Fathers and Sons By Ivan Turgenev Summary and Analysis Chapter 15

Summary

Bazarov agrees to call upon Madame Odintsova at her hotel. When they are admitted to her rooms, they find that she is dressed very simply in a morning frock. Arkady introduces his friend and secretly notices that Bazarov is embarrassed in the presence of this beautiful aristocratic woman. Even Bazarov is annoyed to find himself "afraid of a woman."

Anna Sergeyevna Odintsova is the daughter of a landowner who educated his daughter in the best way possible and when he died left her only a small estate to manage for herself. A very rich man — somewhat older than she — saw her and asked for her hand in marriage. She accepted and when he died six years later, she became an immensely wealthy woman. She traveled a good deal throughout Europe, but finally returned to settle in Russia. She was not liked in the province, since she has always been somewhat distant. In fact, there was quite a bit of nasty gossip about her.

When she meets Bazarov, she expresses her delight in knowing a person "who has the courage not to believe in anything." Whenever she brings up a subject for discussion which Bazarov does not like, she immediately changes to some other topic which suits him. As they are leaving, she extends both of them an invitation to visit her at her estate. Both agree to come, even though Bazarov pretends indifference.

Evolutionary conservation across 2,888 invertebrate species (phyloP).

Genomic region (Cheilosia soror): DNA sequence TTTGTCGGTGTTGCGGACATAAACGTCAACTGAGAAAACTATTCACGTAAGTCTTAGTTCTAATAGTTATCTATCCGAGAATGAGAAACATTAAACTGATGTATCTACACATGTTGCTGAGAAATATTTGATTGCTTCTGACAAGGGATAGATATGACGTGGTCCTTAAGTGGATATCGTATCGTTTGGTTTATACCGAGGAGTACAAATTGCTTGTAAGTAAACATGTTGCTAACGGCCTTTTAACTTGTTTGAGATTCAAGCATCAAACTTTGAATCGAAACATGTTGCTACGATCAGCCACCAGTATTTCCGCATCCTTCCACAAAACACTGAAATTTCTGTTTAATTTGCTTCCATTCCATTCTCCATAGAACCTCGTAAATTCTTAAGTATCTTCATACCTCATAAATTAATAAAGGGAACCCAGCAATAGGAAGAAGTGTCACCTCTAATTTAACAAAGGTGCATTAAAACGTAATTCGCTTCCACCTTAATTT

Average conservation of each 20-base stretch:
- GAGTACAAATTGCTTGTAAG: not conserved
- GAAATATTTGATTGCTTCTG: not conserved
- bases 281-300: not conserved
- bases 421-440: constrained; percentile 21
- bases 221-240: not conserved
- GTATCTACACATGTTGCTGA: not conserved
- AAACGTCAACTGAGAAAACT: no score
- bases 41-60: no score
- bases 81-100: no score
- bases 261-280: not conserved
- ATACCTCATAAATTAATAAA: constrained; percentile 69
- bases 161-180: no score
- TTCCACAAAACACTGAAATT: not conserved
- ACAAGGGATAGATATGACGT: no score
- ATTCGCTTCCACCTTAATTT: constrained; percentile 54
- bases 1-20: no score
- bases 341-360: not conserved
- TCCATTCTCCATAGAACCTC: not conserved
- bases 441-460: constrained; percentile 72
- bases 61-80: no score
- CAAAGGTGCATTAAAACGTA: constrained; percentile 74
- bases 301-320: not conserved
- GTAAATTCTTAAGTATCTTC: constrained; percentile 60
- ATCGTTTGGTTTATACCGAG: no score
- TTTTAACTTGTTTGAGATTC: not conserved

After they leave, Bazarov shocks Arkady by emphasizing only the physical beauty of Madame Odintsova. Two days later they leave for her home, Nikolskoe. Bazarov mentions that it is his "day of my angel" and explains that his parents are expecting him but they will have to wait a while longer.

Analysis

For the first time, we see Bazarov in a situation where he is uncomfortable. He is in the presence of a person who has a personality as strong as his own and this disconcerts him. Formerly everytime we have seen him he was in control of the situation by being coldly aloof and austere, but here Madame Odintsova is the cold and withdrawn one. She seems to be the controlling factor, not Bazarov.

We must also remember that Madame Odintsova is somewhat older than either Arkady or Bazarov, and she has lived more extensively then either student. Arkady is astounded as he for the first time notices a form of contradiction in his friend; Arkady is shocked to see Bazarov in a situation where he blushes. As they leave, to cover up his embarrassment, Bazarov again returns to the subject of Madame Odintsova's beautiful body. He feels on safer ground talking about a woman's anatomy and even wishes, ironically and ridiculously, that he had her body in the dissecting room.

This chapter follows Turgenev's technique of interrupting the narrative to give some background information about a character. We learn that Madame Odintsova has lived a varied life filled with many experiences and finally decided to return to this Russian province to settle down. Furthermore, we hear that she is not liked by the other people. This causes Bazarov later to ask her if she is disturbed by the rumors in the town.

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